Effect of intravenous pamidronate on bone mineral density in adults with cystic fibrosis

Haworth, C. S.; Selby, P. L.; Adams, J. E.; Mawer, E. B.; Horrocks, A. W.; Webb, A. K.
April 2001
Thorax;Apr2001, Vol. 56 Issue 4, p314
Academic Journal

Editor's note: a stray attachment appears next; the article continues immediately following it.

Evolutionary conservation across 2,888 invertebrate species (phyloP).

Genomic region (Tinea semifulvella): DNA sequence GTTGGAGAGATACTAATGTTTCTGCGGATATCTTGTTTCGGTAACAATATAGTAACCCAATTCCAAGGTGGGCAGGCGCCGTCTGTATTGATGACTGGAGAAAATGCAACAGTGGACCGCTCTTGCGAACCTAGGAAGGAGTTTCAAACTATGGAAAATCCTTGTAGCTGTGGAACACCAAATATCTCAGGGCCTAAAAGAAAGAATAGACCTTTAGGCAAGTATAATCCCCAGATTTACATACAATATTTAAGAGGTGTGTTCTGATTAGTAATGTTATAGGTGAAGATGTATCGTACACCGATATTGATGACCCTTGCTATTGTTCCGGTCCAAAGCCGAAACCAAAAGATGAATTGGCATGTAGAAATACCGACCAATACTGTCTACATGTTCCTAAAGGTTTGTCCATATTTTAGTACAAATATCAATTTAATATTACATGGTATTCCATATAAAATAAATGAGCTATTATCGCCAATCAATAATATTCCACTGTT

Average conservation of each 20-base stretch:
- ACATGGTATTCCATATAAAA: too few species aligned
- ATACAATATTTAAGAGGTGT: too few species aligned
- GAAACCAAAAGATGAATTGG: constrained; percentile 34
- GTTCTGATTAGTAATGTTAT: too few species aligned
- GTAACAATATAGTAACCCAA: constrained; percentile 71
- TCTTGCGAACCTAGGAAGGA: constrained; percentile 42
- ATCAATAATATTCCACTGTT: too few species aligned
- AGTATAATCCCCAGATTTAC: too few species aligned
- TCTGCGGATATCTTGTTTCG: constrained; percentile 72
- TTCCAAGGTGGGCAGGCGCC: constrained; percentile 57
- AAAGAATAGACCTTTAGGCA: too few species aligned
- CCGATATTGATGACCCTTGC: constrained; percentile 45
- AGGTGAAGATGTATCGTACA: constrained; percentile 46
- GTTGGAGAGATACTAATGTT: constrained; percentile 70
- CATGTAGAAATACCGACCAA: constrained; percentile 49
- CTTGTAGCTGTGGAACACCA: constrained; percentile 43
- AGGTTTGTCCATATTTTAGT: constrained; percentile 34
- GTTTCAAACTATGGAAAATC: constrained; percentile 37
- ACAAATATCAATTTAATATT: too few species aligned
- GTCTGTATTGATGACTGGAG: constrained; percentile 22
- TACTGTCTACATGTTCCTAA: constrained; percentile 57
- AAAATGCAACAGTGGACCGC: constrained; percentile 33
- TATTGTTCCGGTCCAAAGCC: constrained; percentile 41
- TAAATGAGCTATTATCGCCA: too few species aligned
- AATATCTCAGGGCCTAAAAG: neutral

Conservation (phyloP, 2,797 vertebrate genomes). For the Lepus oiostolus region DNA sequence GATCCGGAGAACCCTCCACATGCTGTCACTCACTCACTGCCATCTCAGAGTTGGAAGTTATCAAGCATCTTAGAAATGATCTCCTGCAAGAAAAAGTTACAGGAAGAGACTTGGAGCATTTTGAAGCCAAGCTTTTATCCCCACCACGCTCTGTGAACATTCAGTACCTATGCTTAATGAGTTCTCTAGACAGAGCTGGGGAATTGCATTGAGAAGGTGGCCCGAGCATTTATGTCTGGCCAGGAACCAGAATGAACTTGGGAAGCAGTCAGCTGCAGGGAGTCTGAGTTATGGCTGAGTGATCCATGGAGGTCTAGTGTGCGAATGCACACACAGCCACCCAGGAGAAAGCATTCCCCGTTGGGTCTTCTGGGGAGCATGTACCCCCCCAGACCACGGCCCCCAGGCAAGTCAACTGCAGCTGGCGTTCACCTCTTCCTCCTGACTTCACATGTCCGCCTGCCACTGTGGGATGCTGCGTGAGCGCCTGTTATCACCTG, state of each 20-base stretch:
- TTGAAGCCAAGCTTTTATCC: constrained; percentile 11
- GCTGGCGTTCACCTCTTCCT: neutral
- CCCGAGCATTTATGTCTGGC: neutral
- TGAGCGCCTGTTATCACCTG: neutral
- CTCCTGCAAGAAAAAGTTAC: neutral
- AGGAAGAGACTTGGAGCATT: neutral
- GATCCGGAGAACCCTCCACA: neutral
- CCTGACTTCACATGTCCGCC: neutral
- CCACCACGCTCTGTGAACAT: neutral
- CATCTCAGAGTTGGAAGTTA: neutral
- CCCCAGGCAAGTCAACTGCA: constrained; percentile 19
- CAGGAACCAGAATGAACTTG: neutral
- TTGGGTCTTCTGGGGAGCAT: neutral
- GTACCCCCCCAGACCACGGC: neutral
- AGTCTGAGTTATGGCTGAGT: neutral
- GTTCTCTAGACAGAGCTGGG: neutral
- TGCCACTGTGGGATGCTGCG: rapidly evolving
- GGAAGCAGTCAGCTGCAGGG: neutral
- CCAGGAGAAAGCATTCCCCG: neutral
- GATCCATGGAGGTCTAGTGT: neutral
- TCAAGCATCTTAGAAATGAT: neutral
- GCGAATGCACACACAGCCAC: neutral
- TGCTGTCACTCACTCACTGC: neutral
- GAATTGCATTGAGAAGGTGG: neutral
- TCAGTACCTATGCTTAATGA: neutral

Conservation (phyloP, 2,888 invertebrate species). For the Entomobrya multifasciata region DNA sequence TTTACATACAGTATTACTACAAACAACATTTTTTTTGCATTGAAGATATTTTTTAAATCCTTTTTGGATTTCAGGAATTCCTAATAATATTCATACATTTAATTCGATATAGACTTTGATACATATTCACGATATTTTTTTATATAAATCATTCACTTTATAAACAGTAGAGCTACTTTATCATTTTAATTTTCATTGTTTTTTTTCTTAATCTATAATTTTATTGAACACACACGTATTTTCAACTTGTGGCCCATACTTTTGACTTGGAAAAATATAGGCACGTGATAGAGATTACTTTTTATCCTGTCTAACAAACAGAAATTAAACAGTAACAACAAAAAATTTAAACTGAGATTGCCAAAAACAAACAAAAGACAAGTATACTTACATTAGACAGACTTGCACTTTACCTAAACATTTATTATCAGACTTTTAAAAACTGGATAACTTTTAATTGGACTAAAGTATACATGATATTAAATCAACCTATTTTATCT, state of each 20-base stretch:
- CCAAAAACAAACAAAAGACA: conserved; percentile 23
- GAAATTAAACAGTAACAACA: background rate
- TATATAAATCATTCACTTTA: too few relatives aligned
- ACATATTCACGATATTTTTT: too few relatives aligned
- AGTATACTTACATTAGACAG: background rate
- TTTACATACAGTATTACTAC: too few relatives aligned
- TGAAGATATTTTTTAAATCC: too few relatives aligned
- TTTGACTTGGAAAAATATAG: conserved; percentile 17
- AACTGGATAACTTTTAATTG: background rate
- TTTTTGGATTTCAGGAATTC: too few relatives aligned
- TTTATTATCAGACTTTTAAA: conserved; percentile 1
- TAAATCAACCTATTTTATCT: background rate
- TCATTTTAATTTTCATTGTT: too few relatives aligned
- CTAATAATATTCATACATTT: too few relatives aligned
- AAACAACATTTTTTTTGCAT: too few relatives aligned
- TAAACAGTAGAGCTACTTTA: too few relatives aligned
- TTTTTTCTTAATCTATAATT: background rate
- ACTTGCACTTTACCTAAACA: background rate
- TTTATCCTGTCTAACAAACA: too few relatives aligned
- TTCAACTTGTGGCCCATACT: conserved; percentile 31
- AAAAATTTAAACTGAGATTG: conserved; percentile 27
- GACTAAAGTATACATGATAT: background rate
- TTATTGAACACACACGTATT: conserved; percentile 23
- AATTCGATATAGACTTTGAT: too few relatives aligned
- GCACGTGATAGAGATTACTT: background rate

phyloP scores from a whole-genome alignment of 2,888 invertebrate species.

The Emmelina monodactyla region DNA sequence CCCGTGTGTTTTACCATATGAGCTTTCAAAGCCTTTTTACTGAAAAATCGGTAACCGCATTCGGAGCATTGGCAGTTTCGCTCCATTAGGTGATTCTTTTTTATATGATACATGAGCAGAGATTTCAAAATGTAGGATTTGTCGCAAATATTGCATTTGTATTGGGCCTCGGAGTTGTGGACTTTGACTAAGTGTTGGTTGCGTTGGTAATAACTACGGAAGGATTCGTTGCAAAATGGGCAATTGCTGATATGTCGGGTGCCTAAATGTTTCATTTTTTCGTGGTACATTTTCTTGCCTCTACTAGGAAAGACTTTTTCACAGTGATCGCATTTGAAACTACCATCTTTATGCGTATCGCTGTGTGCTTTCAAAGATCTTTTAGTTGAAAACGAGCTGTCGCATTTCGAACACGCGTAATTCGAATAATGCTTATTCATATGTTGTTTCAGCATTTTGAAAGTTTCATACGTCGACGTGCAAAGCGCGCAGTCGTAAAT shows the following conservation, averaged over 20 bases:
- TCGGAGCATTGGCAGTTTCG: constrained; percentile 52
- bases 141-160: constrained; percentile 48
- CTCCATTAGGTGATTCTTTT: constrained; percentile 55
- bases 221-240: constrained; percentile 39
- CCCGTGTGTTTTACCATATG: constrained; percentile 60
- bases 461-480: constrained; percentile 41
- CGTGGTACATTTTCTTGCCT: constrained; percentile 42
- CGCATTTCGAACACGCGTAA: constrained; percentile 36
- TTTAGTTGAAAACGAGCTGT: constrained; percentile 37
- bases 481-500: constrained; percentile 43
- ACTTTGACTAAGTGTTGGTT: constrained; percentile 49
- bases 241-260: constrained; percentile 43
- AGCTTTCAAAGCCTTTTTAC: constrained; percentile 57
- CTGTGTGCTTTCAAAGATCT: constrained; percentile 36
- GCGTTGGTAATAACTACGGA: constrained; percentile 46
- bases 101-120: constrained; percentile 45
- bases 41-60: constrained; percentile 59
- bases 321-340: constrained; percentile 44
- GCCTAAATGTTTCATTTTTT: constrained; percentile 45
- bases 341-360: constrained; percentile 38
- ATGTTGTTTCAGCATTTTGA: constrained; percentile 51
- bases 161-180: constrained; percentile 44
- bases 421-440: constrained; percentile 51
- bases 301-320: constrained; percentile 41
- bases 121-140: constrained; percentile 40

Background-Low bone mineral density (BMD) is prevalent in adults with cystic fibrosis. The aim of this study was to assess the effect of intravenous pamidronate on BMD in these subjects. Methods-Patients were invited to participate if they had a BMD Z score of-2 or less in the lumbar spine, proximal femur, or distal forearm. Patients were randomised to receive either 30 mg intravenous pamidronate every 3 months + 1 g calcium daily (pamidronate group) or 1 g calcium daily (control group). All pancreatic insufficient patients were prescribed oral vitamin D supplements. Results-After 6 months of treatment the pamidronate group (n=13) showed a significant increase in absolute BMD compared with the control group (n= 15) in the lumbar spine (mean difference 5.8% (CI 2.7% to 8.9%)) and total hip (mean difference 3.0% (CI 0.3% to 5.6%)). However, the pamidronate group showed a reduction in BMD compared with the control group in the distal forearm (mean difference -1.7% (CI -3.7% to 0.3%)). The use of pamidronate was associated with a high incidence of bone pain in non-corticosteroid treated individuals. Conclusion-Intravenous pamidronate increases axial BMD in adults with cystic fibrosis, but the high incidence of bone pain associated with this treatment might limit its use.


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